Wednesday, January 17, 2018

Low-Carb Moo Shu Pork


I don’t know about you, but in my books there’s always food, and often quite a few meals. After all, everyone has to eat, right?

 In my sweet, romantic comedy, A Groom for Mama, Chinese food figures prominently. In fact, a Chinese meal—moo shu pork to be exact—is what the heroine Allison and the hero Jack were eating when they broke up.

 I have to admit, before writing this book I’d never eaten mu shoo pork, mostly because of the pancakes—I avoid eating too many carbs. But I liked the way the word rolled off my tongue, so I included it in my story. My favorite Chinese dish is Wor Sue Gai, which is widely believed to be a Cantonese American-inspired Chinese dish that originated in Columbus, Ohio. I used to stop at a Chinese restaurant when I worked in downtown and go for lunch and order Wor Sue Gai. Wor Sue Gai, literally means “wok seared chicken.”  It’s basically cooked chicken which is deboned, breaded and then fried, with a gravy sauce drizzled over the lettuce, almonds, and anything else on the plate. Yum gravy and chicken. For a girl raised on county food, what’s not to like? It’s been a long time since I’ve had that particular dish, mostly because no one in my area serves it any more.

 When we were first married we ate a lot of La Choy Chop Suey. Now if I do Chinese, it’s a quick stir fry full of veggies. I do love the stir fry at the local homestyle diner in our little town.

Chicken Stir Fry

But the night Allison and Jack broke up, they were eating moo shu pork, a dish that originated from Northern China. Moo shu pork is basically marinated stir fried pork combined with scrambled eggs, green onions, mushrooms and Chinese cabbage and rolled up in a thin pancake.

After writing this book, I decided I should try moo shu pork, so I came up with my own low carb version of the dish. Here’s a quick and easy way to make moo shu pork. If you don’t want to use low-carb pancakes (I use a low-carb, high-fiber, sugar-free mix called Maple Groves Farms of Vermont) or low-carb, high-fiber tortillas, you can make regular pancakes from scratch. Just make the batter thinner so the cakes are easy to roll up.


Catherine Castle’s Moo Shu Pork


For Marinade:

2 Tablespoon low-sodium soy sauce
1 Tablespoon oil
1-2 crushed garlic cloves
salt and pepper to taste

Other ingredients:

1 pound thinly sliced pork tenderloin or pork loin, sliced into strips
2 Baby bok choys
2-4 green onions, chopped
½ box fresh mushrooms, or one can of mushrooms, sliced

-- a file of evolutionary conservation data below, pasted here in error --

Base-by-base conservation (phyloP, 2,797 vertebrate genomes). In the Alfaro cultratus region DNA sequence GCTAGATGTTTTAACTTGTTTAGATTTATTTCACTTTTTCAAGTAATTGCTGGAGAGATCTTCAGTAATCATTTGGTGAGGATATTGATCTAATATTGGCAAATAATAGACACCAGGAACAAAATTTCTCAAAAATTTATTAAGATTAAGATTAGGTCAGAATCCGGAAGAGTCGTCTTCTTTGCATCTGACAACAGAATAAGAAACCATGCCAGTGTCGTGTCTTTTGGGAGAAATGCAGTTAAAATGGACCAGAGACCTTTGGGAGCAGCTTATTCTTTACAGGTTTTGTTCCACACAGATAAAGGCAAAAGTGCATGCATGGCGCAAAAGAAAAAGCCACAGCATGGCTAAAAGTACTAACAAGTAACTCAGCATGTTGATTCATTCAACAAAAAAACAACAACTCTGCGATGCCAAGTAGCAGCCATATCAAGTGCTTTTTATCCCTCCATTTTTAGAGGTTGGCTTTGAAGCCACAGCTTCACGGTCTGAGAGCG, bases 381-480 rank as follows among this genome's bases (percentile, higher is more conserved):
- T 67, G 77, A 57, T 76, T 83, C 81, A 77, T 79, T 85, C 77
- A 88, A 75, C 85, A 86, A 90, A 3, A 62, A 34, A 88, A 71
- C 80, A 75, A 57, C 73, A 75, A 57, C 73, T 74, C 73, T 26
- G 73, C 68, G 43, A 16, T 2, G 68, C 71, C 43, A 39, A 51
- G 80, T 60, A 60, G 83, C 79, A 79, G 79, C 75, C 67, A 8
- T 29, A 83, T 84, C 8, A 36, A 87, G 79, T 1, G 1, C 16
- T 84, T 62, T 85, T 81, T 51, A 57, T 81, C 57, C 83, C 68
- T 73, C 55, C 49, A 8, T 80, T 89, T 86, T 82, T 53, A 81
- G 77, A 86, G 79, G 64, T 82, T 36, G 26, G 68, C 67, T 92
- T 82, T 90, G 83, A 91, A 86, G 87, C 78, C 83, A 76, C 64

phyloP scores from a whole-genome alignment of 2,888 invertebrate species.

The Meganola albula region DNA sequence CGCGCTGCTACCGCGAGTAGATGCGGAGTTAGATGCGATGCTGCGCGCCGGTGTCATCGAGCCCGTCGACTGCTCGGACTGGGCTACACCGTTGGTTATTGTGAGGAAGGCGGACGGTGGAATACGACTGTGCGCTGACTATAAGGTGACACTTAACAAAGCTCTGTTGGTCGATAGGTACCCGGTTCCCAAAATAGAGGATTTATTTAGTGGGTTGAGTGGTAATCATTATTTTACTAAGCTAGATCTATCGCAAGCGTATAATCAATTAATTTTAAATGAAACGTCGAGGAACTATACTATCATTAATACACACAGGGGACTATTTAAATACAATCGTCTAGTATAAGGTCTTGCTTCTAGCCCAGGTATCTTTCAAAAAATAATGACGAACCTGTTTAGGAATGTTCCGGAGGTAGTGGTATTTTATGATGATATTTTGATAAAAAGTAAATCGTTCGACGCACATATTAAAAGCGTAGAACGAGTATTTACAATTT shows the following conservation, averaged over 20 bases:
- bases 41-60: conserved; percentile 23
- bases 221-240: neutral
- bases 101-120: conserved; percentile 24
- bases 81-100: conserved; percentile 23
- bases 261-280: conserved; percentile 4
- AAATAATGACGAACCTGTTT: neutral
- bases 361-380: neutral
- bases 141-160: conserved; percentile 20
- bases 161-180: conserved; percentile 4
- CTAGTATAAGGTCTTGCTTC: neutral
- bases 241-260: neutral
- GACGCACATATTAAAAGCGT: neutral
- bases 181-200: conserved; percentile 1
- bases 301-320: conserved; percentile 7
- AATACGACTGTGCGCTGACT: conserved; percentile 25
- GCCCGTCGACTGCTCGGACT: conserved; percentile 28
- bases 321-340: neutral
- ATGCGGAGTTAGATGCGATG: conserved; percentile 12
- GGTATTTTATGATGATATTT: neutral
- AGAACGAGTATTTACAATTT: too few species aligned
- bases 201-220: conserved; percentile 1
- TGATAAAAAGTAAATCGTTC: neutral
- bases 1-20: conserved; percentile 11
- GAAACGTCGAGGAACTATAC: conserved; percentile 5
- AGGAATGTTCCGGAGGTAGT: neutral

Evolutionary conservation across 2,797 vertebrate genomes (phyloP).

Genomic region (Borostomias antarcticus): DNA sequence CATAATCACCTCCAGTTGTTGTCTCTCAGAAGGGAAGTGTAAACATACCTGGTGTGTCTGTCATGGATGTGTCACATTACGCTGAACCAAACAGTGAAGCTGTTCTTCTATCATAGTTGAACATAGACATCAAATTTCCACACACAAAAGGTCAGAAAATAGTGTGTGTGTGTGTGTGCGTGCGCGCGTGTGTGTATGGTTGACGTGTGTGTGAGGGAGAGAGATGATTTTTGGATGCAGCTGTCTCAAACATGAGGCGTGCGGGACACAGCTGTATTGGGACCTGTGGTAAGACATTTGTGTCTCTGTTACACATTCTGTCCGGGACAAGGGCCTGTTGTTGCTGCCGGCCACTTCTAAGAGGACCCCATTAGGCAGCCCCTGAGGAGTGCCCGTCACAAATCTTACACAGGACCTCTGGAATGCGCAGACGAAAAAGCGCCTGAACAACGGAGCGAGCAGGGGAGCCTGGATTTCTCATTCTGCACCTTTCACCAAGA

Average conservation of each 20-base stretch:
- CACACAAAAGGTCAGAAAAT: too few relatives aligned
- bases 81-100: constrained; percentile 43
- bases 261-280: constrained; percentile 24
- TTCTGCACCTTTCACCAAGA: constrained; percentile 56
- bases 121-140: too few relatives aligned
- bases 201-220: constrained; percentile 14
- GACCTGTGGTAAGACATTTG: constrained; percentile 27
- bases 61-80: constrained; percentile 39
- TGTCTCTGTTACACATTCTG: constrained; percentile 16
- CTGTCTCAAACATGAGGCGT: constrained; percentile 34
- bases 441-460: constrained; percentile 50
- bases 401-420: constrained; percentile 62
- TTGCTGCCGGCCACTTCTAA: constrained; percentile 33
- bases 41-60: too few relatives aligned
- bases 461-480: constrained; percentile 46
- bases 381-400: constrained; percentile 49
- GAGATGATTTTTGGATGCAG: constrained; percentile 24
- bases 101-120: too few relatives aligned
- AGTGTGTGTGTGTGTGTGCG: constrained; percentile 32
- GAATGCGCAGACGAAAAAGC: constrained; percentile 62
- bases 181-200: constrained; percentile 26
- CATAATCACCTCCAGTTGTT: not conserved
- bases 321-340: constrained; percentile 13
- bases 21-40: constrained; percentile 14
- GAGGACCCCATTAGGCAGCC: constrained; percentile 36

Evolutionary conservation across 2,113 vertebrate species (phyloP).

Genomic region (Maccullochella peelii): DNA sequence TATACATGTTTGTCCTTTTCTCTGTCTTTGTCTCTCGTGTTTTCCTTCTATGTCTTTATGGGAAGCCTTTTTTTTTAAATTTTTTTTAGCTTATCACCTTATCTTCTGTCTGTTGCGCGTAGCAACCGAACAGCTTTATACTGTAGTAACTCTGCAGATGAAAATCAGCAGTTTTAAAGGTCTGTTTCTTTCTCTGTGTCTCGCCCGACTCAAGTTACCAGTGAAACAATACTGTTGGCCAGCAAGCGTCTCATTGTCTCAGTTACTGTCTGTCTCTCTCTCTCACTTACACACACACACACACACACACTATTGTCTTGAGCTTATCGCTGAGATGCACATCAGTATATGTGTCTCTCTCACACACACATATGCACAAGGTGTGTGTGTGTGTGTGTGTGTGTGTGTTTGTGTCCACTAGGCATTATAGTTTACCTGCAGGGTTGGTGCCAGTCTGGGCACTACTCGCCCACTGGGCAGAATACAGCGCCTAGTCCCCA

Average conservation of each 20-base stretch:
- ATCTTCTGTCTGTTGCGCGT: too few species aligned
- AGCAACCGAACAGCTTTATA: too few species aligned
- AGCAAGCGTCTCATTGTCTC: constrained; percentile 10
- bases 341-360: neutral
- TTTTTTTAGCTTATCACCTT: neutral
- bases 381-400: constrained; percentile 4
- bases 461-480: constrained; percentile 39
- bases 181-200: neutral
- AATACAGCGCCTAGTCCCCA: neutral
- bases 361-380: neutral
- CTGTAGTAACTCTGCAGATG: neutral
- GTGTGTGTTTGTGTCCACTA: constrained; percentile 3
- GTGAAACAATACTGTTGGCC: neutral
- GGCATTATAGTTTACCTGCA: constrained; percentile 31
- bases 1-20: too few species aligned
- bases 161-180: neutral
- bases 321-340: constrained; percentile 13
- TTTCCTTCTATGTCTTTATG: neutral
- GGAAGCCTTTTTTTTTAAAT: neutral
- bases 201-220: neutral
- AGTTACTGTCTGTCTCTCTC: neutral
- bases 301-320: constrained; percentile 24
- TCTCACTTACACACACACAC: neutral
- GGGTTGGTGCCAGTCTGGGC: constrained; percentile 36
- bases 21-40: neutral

2 eggs
1 can sliced water chestnuts, cut into sticks
4 low-carb pancakes or low carb tortillas

Mix marinade ingredients and place marinade and sliced pork in a closable, plastic bag. While you chop remaining ingredients, marinade the pork.  Discard marinade and stir fry pork over high heat in about 1 ½ teaspoons of oil until lightly browned. When the pork is cooked, remove from the pan and set aside. Add 1 ½ teaspoons more oil to the pan and scramble 2 eggs to soft set stage. Push eggs to side of pan and add sliced mushrooms, sliced green onions, sliced stems and leaves bok choy, and water chestnuts. Stir fry until mushrooms are cooked and bok choy has wilted and vegetables are heated through. Add pork and stir all ingredients together.


Place about ½ cup of the stir fry mix into the low-carb pancakes or low-carb tortillas, fold up bottom of tortilla, then sides, and serve. If you don’t like these veggies, feel free to substitute ones that you do like. This recipe makes about 4-6 rollups, depending on how much filling you place on each tortilla or pancake. This is also good without making it a hand-held meal.


Now here’s an excerpt from A Groom for Mama, the book that inspired my recipe.

A Groom for Mama

By Catherine Castle


Allison snapped her suitcase shut and shoved it under the bed. “I don’t want to talk about the one who got away, or any other man, Mama. They grab your heart and break it—just like Daddy did to you . . . to us.”

“Not all men are like your daddy,” Mama said. “There are good ones out there, too.”

“Not in my experience.” Allison gave her mother a hug. “I don’t want to talk about it anymore, okay?”

Mama’s silence told her she hadn’t heard the last of this subject. Her mother’s stomach growled, easing the way to a subject change.

Laughing, she asked, “Are you hungry, because I’m starving. Come on, I’ll fix you some lunch. How does your favorite—tuna salad—sound?”